barack obama productive

What Barack Obama Can Teach You About Productivity

You think your schedule is busy?

Try comparing it with the one of the President of one of the biggest countries in the world – Barack Obama – and you might redefine the meaning of the word “busy”. When the responsibility for an entire nation in on your shoulders and millions of people watch your every move, you simply cannot afford unproductive days or unfinished tasks.

Here is how the President of the United States gets things done and the time management lessons that can be learned from him:

Be an early riser

“At the hour of dawn, in the same southwest-corner, second-floor bedroom of the White House where Abraham Lincoln once slept, the president awakens.

Even though the President is a self-proclaimed night owl, he still wakes up at the break of dawn. This allows him to get an early start and go through his morning routine which includes regular exercise.

There are many benefits to waking up early. Being awake before most of the world is gives you a certain degree of control over your mornings. You can take care of your morning routine and charge yourself with the amount of physical and mental energy needed to accomplish all your tasks for the day.

There are a lot less demands for your attention so you can can really concentrate all your focus on the task at hand, be it exercise or even work.

Mornings also tend to be very quiet and peaceful and allow for some quality “me” time. No kids running around the house, no phones ringing, no emails beeping, just you and your thoughts.

Plan your days in advance

“When Obama arrives in the office this morning, just before 9:30, the first item on his agenda, as always, is a meeting with his chief of staff for a quick rundown of the coming day: “three minutes, four minutes, five minutes—whatever it takes, but you’ve got to make it quick”

You probably don’t have a “chief of staff” to run your schedule, but you also don’t need one.

All you need is a planner.

Plan your day in advance, ideally the evening before, and know what you need to do. In the morning, when you first get to the office or start work at home, check with your planner and give yourself a quick refresher on what needs to be done and when.

Make a list of MMTs (most meaningful tasks) for each day. These are the tasks that you need to accomplish no matter what. These are the tasks that will guarantee that every day is a productive one as you are moving closer to your personal and business goals.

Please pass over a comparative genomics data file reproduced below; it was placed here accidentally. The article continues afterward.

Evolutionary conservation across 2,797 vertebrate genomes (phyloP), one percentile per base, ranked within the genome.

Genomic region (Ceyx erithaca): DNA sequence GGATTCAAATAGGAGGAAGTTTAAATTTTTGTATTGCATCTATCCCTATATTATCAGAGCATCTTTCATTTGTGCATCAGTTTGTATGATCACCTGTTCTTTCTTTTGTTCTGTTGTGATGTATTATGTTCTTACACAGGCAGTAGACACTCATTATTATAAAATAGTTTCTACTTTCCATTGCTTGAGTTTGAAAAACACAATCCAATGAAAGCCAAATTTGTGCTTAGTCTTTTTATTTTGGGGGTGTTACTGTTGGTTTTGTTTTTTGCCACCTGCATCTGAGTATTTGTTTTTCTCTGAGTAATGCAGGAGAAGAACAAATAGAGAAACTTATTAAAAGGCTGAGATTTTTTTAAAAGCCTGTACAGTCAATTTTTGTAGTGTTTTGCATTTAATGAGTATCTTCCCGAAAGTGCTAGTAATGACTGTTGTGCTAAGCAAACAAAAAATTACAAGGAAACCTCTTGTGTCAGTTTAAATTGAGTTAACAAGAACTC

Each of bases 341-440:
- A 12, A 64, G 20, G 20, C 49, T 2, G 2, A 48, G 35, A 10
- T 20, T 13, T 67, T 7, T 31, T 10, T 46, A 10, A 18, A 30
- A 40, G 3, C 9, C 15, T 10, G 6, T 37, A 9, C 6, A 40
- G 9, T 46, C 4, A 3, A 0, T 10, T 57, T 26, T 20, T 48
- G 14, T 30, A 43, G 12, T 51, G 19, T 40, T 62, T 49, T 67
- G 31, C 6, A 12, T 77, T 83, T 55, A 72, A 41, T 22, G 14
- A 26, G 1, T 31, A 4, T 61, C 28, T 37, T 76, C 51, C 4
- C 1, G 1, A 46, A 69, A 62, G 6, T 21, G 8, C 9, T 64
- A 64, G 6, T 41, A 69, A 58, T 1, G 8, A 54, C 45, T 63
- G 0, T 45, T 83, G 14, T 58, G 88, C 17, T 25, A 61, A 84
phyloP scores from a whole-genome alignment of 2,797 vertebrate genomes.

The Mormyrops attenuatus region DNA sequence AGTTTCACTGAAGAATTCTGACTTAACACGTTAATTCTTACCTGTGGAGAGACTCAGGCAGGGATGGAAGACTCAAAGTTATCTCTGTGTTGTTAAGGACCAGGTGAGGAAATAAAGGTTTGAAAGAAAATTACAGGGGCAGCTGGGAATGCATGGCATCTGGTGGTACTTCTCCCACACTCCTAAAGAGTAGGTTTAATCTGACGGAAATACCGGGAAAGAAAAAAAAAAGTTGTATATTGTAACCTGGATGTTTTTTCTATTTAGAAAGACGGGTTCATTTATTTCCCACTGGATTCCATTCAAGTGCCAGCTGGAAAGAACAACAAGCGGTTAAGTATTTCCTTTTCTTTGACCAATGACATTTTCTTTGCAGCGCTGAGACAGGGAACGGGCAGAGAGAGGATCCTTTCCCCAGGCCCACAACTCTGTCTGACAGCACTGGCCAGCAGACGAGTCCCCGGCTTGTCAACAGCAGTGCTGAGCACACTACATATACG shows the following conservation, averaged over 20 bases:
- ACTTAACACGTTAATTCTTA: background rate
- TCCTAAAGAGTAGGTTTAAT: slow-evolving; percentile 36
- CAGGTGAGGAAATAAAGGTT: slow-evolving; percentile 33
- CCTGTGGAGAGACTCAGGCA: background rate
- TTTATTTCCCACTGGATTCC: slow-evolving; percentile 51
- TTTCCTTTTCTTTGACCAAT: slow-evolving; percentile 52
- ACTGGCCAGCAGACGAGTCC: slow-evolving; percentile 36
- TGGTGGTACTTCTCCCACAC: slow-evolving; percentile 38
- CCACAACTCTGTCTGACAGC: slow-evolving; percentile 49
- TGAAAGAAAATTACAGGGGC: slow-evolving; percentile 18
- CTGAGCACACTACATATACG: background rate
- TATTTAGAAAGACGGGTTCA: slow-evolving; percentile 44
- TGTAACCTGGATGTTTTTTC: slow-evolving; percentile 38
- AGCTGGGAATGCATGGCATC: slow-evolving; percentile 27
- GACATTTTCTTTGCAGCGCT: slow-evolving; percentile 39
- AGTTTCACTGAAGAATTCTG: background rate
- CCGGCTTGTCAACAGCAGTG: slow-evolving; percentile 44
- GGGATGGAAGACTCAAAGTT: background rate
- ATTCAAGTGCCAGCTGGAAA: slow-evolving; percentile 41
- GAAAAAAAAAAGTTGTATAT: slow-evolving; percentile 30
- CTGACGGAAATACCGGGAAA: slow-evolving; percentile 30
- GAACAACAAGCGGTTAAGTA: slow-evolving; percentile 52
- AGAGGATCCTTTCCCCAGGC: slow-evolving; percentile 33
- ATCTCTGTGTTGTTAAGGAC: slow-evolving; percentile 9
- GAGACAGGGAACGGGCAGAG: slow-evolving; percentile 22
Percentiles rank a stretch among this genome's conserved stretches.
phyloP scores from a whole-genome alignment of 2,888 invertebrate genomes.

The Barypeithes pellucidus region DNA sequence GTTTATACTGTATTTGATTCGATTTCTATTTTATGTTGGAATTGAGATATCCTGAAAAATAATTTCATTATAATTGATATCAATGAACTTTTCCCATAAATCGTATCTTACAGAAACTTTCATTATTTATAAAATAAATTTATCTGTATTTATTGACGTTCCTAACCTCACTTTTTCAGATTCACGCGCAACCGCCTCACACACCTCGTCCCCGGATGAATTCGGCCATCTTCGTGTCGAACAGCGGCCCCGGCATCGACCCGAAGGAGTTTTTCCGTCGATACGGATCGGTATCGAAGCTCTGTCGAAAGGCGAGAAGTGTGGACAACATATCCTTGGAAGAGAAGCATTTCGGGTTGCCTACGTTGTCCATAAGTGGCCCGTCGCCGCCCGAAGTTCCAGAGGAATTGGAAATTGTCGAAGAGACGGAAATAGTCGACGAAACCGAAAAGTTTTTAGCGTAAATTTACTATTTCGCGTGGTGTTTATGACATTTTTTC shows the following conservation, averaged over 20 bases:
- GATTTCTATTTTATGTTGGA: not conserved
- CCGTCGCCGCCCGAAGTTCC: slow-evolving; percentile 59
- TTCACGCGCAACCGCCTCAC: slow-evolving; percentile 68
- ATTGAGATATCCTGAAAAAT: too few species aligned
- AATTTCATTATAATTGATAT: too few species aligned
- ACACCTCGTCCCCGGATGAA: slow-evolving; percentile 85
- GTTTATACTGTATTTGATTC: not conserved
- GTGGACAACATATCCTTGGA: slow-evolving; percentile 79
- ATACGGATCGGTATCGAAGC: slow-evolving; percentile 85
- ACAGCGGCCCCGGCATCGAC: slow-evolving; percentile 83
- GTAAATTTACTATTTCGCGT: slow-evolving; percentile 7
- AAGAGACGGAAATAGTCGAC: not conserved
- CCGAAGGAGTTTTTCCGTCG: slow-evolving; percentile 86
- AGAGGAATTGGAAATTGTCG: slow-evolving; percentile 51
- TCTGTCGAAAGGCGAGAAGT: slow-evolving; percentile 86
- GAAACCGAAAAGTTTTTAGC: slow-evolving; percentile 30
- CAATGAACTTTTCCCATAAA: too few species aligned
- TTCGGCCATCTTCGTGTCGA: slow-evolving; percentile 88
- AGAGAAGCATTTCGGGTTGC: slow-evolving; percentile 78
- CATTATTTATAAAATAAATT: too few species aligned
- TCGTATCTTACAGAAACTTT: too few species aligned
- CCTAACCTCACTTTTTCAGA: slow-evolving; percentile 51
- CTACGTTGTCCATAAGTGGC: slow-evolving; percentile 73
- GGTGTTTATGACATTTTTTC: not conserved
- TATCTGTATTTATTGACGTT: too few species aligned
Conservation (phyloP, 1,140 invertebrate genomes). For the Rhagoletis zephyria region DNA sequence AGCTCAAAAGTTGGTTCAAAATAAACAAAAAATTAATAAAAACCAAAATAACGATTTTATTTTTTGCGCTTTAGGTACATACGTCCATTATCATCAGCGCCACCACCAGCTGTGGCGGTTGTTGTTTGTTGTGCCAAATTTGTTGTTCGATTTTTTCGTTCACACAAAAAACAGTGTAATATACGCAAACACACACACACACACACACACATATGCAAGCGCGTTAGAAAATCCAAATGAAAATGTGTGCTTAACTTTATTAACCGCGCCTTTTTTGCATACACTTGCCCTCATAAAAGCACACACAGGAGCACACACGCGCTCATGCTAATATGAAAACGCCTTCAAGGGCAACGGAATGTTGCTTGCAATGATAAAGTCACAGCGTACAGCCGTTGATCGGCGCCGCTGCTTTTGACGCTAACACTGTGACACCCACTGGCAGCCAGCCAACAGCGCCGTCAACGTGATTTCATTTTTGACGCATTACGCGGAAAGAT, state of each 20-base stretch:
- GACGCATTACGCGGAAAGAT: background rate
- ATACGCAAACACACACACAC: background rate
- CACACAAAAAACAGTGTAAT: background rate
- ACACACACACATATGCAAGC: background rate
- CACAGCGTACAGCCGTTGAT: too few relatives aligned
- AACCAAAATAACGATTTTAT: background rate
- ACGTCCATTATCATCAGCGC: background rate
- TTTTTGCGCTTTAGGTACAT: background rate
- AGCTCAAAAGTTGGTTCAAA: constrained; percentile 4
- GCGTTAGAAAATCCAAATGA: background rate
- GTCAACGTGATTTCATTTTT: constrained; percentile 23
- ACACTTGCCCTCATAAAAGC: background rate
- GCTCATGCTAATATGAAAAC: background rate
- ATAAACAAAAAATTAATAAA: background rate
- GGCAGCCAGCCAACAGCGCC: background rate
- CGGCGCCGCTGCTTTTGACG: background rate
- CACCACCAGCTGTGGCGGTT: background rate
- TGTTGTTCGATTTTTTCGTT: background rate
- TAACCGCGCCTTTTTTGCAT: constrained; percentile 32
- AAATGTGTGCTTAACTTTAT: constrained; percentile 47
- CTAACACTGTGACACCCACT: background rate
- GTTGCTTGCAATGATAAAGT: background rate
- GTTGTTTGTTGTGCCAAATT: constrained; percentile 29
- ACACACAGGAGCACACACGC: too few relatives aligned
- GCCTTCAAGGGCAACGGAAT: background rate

Being proactive and planning in advance puts you in control of your schedule and your day. None of your days should ever start with being unclear on what needs to be accomplished today.

Use your decision-making energy where it counts

“I’m trying to pare down decisions. I don’t want to make decisions about what I’m eating or wearing. Because I have too many other decisions to make,” he tells Lewis. “You need to focus your decision-making energy. You need to routinize yourself. You can’t be going through the day distracted by trivia.”

Barack Obama has a limited wardrobe of just a few colors and a pre-set menu for most of his meals. This allows him to concentrate his willpower and “decision-making energy” where it really counts, solving the nation’s and the world’s problems.

You have a limited amount of willpower to use every day. It is usually at its peak in the morning and lowest in the evenings. If you “waste” it on trivial decisions such as what to wear, what to eat or which way to take to go to work, you will have less of it left for the decisions that can really make a difference in your personal or business life.

Especially in the morning, it is essential to your productivity to preserve your willpower and limit your choices. Decide on your outfit from the night before and lay out your clothes. Preselect what you’ll have for breakfast and prepare as much of it as possible. Charge all the electronic devices that you use on a daily basis. Reduce friction as much as possible by preparing in advance. This is going to help you streamline your morning and make your entire day more productive. If your mornings “flow” and you are not bogged down with having to make trivial decisions, you will preserve your decision-making energy so you can put it to use where your really need it.

Exercise on a regular basis

“The rest of my time will be more productive if you give me my workout time.”